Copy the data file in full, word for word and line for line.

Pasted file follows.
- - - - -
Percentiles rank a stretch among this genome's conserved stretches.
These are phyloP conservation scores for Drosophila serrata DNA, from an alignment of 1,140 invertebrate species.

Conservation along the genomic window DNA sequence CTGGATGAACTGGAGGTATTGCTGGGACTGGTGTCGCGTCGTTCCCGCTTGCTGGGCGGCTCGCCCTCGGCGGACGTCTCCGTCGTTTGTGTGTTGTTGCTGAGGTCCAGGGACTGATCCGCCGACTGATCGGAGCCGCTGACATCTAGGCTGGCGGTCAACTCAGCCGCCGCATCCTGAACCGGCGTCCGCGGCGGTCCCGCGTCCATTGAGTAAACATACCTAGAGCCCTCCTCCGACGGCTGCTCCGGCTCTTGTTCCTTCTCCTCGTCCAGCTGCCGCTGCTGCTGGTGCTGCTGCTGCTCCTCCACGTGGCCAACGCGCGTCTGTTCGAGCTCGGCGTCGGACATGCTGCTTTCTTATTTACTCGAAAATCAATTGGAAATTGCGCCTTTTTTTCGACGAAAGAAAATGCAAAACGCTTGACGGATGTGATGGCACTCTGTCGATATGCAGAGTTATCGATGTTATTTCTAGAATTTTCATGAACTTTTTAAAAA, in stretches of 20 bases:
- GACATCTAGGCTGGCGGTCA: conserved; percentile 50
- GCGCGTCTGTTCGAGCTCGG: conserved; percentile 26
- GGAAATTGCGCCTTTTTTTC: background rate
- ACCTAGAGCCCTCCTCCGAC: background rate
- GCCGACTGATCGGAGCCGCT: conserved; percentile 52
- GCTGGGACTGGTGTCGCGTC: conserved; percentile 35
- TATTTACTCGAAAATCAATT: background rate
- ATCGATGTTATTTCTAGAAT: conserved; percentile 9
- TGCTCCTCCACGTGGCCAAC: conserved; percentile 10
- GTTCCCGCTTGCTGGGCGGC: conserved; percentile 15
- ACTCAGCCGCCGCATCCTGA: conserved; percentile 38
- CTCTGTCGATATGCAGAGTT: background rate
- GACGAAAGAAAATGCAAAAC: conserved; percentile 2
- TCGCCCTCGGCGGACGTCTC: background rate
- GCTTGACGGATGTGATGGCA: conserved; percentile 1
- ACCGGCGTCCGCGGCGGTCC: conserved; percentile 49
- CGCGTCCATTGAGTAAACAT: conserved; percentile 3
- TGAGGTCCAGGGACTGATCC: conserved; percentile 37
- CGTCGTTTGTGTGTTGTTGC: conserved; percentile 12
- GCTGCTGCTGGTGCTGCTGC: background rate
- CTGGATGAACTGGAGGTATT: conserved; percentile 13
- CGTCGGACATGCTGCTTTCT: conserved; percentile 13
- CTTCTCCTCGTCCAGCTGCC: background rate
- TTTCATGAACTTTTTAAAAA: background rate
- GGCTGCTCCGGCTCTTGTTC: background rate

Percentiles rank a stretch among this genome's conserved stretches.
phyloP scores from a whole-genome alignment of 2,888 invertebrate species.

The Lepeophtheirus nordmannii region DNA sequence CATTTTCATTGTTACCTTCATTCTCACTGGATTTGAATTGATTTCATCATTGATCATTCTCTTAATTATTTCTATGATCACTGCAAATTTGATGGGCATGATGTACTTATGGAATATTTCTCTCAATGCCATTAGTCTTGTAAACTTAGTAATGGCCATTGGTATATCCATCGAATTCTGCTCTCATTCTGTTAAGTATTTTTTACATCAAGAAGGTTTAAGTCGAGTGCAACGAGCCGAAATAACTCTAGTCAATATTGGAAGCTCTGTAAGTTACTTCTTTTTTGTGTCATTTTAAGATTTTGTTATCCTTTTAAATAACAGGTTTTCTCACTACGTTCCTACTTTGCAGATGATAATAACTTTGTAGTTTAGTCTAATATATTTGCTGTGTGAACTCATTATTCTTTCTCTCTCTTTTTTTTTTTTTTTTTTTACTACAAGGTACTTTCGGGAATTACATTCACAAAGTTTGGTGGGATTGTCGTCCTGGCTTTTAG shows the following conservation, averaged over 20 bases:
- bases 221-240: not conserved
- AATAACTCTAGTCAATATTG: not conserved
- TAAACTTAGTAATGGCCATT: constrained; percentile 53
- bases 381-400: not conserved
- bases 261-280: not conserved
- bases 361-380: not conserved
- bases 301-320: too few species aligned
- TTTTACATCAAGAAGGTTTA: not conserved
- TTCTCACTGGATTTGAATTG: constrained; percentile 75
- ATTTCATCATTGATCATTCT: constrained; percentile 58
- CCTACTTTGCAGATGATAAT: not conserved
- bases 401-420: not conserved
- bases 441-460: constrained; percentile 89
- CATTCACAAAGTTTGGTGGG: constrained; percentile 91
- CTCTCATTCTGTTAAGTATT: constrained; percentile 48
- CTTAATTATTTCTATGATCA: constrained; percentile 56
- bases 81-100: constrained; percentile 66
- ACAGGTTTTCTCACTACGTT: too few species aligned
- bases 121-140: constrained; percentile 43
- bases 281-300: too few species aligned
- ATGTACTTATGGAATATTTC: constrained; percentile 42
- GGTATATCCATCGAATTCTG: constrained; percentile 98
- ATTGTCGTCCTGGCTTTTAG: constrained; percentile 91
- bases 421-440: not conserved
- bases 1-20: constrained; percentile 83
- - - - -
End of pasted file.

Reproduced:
Percentiles rank a stretch among this genome's conserved stretches.
These are phyloP conservation scores for Drosophila serrata DNA, from an alignment of 1,140 invertebrate species.

Conservation along the genomic window DNA sequence CTGGATGAACTGGAGGTATTGCTGGGACTGGTGTCGCGTCGTTCCCGCTTGCTGGGCGGCTCGCCCTCGGCGGACGTCTCCGTCGTTTGTGTGTTGTTGCTGAGGTCCAGGGACTGATCCGCCGACTGATCGGAGCCGCTGACATCTAGGCTGGCGGTCAACTCAGCCGCCGCATCCTGAACCGGCGTCCGCGGCGGTCCCGCGTCCATTGAGTAAACATACCTAGAGCCCTCCTCCGACGGCTGCTCCGGCTCTTGTTCCTTCTCCTCGTCCAGCTGCCGCTGCTGCTGGTGCTGCTGCTGCTCCTCCACGTGGCCAACGCGCGTCTGTTCGAGCTCGGCGTCGGACATGCTGCTTTCTTATTTACTCGAAAATCAATTGGAAATTGCGCCTTTTTTTCGACGAAAGAAAATGCAAAACGCTTGACGGATGTGATGGCACTCTGTCGATATGCAGAGTTATCGATGTTATTTCTAGAATTTTCATGAACTTTTTAAAAA, in stretches of 20 bases:
- GACATCTAGGCTGGCGGTCA: conserved; percentile 50
- GCGCGTCTGTTCGAGCTCGG: conserved; percentile 26
- GGAAATTGCGCCTTTTTTTC: background rate
- ACCTAGAGCCCTCCTCCGAC: background rate
- GCCGACTGATCGGAGCCGCT: conserved; percentile 52
- GCTGGGACTGGTGTCGCGTC: conserved; percentile 35
- TATTTACTCGAAAATCAATT: background rate
- ATCGATGTTATTTCTAGAAT: conserved; percentile 9
- TGCTCCTCCACGTGGCCAAC: conserved; percentile 10
- GTTCCCGCTTGCTGGGCGGC: conserved; percentile 15
- ACTCAGCCGCCGCATCCTGA: conserved; percentile 38
- CTCTGTCGATATGCAGAGTT: background rate
- GACGAAAGAAAATGCAAAAC: conserved; percentile 2
- TCGCCCTCGGCGGACGTCTC: background rate
- GCTTGACGGATGTGATGGCA: conserved; percentile 1
- ACCGGCGTCCGCGGCGGTCC: conserved; percentile 49
- CGCGTCCATTGAGTAAACAT: conserved; percentile 3
- TGAGGTCCAGGGACTGATCC: conserved; percentile 37
- CGTCGTTTGTGTGTTGTTGC: conserved; percentile 12
- GCTGCTGCTGGTGCTGCTGC: background rate
- CTGGATGAACTGGAGGTATT: conserved; percentile 13
- CGTCGGACATGCTGCTTTCT: conserved; percentile 13
- CTTCTCCTCGTCCAGCTGCC: background rate
- TTTCATGAACTTTTTAAAAA: background rate
- GGCTGCTCCGGCTCTTGTTC: background rate

Percentiles rank a stretch among this genome's conserved stretches.
phyloP scores from a whole-genome alignment of 2,888 invertebrate species.

The Lepeophtheirus nordmannii region DNA sequence CATTTTCATTGTTACCTTCATTCTCACTGGATTTGAATTGATTTCATCATTGATCATTCTCTTAATTATTTCTATGATCACTGCAAATTTGATGGGCATGATGTACTTATGGAATATTTCTCTCAATGCCATTAGTCTTGTAAACTTAGTAATGGCCATTGGTATATCCATCGAATTCTGCTCTCATTCTGTTAAGTATTTTTTACATCAAGAAGGTTTAAGTCGAGTGCAACGAGCCGAAATAACTCTAGTCAATATTGGAAGCTCTGTAAGTTACTTCTTTTTTGTGTCATTTTAAGATTTTGTTATCCTTTTAAATAACAGGTTTTCTCACTACGTTCCTACTTTGCAGATGATAATAACTTTGTAGTTTAGTCTAATATATTTGCTGTGTGAACTCATTATTCTTTCTCTCTCTTTTTTTTTTTTTTTTTTTACTACAAGGTACTTTCGGGAATTACATTCACAAAGTTTGGTGGGATTGTCGTCCTGGCTTTTAG shows the following conservation, averaged over 20 bases:
- bases 221-240: not conserved
- AATAACTCTAGTCAATATTG: not conserved
- TAAACTTAGTAATGGCCATT: constrained; percentile 53
- bases 381-400: not conserved
- bases 261-280: not conserved
- bases 361-380: not conserved
- bases 301-320: too few species aligned
- TTTTACATCAAGAAGGTTTA: not conserved
- TTCTCACTGGATTTGAATTG: constrained; percentile 75
- ATTTCATCATTGATCATTCT: constrained; percentile 58
- CCTACTTTGCAGATGATAAT: not conserved
- bases 401-420: not conserved
- bases 441-460: constrained; percentile 89
- CATTCACAAAGTTTGGTGGG: constrained; percentile 91
- CTCTCATTCTGTTAAGTATT: constrained; percentile 48
- CTTAATTATTTCTATGATCA: constrained; percentile 56
- bases 81-100: constrained; percentile 66
- ACAGGTTTTCTCACTACGTT: too few species aligned
- bases 121-140: constrained; percentile 43
- bases 281-300: too few species aligned
- ATGTACTTATGGAATATTTC: constrained; percentile 42
- GGTATATCCATCGAATTCTG: constrained; percentile 98
- ATTGTCGTCCTGGCTTTTAG: constrained; percentile 91
- bases 421-440: not conserved
- bases 1-20: constrained; percentile 83